I usually work on the weekends. If I’m at the station I’m either doing homework, sleeping or watching a movie. They actually do work — maintenance on stuff around the station, teach fire safety at the schools or daily truck checks. We’ll have fire meetings every other Monday. A lot of times we’ll just hang out, but a majority of the time they’re actually working on something. They’ll do maintenance on the trucks, but don’t ask me about the trucks — I have no idea about the mechanical side, just about the equipment we use that’s on the trucks. 

In this 2007 photo, a young Hannah Fenocchi smiles as she helps her dad, Dave, hold a fire hose. AFD courtesy photo

What is a regular shift like?
The full-time guys do 24 hours on and 48 hours off. We have three companies: A, B and C, with volunteers assigned to each company. If there’s a structure fire, it’s “all call” but wrecks, depending on the severity, a certain company gets called. There are three people on a shift at all times: two at Station 1, and one at Station 2. I’m free a majority of the time compared to all the volunteers who have full-time jobs and can’t get away, so unless I’m in nursing class I’ll always respond to a call. 

What’s it like being the only female in the department?
I love it. All the guys are like my brothers. They joke with me like they’re my brother or they’re my dad. I know I can call them if I need help or if I need help with someone, and they can always call me if they need help. Especially the hard calls that are just rough emotionally. They’re always able to call me or text me, ‘Hey how are you doing?’ and I can do the same. I know a lot of women can’t handle it, but you have to realize that you joke; it’s only men and they all joke and do stupid stuff. I also give them the women’s perspective on life whenever they need that.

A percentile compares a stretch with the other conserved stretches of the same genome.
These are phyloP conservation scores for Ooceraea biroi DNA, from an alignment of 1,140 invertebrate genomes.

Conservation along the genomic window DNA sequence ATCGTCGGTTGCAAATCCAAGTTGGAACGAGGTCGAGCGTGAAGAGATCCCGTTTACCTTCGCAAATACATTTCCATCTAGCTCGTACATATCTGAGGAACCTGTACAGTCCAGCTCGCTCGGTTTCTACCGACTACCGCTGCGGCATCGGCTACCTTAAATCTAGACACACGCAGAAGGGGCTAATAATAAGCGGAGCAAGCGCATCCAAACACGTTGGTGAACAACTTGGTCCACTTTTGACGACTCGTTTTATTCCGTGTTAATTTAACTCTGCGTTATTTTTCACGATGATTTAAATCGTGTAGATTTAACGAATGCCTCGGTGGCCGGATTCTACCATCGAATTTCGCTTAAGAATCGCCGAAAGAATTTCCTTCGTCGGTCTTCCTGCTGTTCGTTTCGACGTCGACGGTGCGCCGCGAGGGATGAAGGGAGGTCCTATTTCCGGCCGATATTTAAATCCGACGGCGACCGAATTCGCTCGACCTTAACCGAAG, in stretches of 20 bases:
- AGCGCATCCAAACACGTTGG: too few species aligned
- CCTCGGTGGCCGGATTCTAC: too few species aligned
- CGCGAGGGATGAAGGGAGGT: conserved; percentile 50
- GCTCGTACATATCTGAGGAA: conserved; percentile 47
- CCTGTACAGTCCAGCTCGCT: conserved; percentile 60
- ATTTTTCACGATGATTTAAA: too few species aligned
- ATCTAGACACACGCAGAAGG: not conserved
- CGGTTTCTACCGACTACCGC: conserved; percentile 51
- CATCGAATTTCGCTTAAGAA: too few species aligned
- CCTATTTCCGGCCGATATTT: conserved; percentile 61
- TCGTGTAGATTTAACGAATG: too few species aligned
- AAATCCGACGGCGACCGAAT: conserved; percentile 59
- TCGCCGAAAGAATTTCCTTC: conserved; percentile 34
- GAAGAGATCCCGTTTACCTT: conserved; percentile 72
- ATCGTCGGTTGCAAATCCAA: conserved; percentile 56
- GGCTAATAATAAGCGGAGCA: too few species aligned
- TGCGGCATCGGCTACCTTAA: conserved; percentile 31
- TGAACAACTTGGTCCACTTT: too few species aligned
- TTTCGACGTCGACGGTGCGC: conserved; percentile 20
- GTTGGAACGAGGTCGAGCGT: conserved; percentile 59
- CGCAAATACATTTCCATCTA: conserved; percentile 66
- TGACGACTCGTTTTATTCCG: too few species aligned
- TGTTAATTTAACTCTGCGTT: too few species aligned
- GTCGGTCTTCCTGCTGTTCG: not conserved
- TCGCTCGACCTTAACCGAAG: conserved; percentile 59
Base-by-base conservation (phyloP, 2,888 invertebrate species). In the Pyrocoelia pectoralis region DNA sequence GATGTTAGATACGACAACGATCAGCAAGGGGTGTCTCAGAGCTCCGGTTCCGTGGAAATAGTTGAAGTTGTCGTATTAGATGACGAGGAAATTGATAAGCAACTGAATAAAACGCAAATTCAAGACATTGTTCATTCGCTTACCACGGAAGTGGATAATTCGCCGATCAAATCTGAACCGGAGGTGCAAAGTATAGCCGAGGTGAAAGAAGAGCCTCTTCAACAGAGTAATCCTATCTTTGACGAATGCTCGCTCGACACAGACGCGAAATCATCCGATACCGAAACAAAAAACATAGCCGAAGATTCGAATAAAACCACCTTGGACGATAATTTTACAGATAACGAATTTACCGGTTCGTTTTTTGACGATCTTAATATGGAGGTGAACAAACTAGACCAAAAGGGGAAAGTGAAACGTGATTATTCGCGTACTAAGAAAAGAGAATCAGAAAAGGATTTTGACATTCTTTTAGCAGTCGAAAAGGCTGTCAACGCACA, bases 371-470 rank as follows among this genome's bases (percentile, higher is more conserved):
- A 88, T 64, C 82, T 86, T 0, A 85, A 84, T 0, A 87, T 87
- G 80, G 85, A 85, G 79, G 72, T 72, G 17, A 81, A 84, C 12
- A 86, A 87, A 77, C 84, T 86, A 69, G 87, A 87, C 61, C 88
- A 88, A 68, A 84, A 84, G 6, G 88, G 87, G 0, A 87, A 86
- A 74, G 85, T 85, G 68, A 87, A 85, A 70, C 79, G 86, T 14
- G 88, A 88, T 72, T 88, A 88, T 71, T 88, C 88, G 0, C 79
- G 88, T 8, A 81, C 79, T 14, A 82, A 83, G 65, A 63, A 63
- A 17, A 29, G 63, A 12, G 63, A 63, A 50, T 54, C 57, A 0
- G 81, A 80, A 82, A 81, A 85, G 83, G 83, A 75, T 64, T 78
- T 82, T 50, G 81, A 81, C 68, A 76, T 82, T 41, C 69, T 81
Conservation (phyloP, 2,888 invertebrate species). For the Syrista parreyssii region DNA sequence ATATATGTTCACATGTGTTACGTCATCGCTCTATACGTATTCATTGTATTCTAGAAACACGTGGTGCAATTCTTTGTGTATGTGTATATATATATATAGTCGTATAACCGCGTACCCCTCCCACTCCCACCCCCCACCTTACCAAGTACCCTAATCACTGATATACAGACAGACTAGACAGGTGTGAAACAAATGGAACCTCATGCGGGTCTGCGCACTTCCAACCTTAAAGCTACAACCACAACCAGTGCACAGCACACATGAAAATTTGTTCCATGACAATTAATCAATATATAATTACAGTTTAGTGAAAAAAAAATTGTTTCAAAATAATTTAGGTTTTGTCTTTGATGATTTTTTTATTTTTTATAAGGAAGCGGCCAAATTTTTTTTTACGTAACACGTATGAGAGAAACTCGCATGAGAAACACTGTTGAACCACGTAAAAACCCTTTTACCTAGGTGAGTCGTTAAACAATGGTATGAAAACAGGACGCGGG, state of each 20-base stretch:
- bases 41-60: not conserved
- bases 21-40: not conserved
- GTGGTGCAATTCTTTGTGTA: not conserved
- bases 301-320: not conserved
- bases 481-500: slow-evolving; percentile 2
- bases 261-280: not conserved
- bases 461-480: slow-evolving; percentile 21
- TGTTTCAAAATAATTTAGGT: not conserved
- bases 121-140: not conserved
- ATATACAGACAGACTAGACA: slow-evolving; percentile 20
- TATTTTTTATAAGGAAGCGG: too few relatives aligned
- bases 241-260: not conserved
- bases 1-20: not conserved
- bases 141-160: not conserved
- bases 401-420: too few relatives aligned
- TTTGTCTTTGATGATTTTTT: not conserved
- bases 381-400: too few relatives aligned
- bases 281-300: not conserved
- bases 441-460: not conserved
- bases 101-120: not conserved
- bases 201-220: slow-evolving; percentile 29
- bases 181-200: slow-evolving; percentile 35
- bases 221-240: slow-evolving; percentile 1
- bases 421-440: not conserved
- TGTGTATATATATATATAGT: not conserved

A toddler Hannah Fenocchi is pictured trying on her father’s turnouts. Courtesy photo

Are there any challenges being a female firefighter?
I don’t know if it’s because most of them already knew me coming on, but they have welcomed me with open arms. The amount of teaching they do is amazing, whether it’s on a scene or here at the station. I haven’t had any issues with being the only female. They always make fun of me because nobody else worries about what their hair looks like or their makeup sweating off.

Chicks seem to dig firefighters. Do you think the opposite is true in your case?
(Laughs loudly) I think it’s funny to tell guys I’m a firefighter, because at first they don’t believe it. When I show up on scenes I’m in this outfit: A sweatshirt, track shorts, wool socks and Chacos. That’s how I show up to most calls. When we responded to the Dollar Tree, at first the police weren’t going to let me in — I had just gotten off work and was in scrubs, and they were saying, ‘Everybody needs out’ but the guys here said ‘No, no, no: she’s with us.’ Guys don’t believe it at first. But I don’t know if that’s ever attracted anybody to me.

What advice would you give to a young lady who wants to join the field of emergency response?
Just go for it. Don’t be scared to get in there and get your hands dirty. There will be hard times, but there are a lot of rewarding ones, too. There needs to be more women first responders to keep all these men in check.

What are your goals?
I love nursing, but I also love firefighting. It’s so much fun. It’s just so thrilling. Nursing is the end goal right now. I want to be an ER nurse, working wrecks and the traumas, being in the back of an ambulance. 

Who has been your biggest influence?
My dad. He’s been my number one support through the whole thing. I will say he was very hesitant at first seeing that his oldest daughter was going into a fire. I’m one of those that’ll just bail off right in there. I’m always saying ‘Let’s go’ unless they tell me not to. I’m not scared of that kind of stuff. The more I’ve gotten comfortable firefighting, the more comfortable he’s gotten.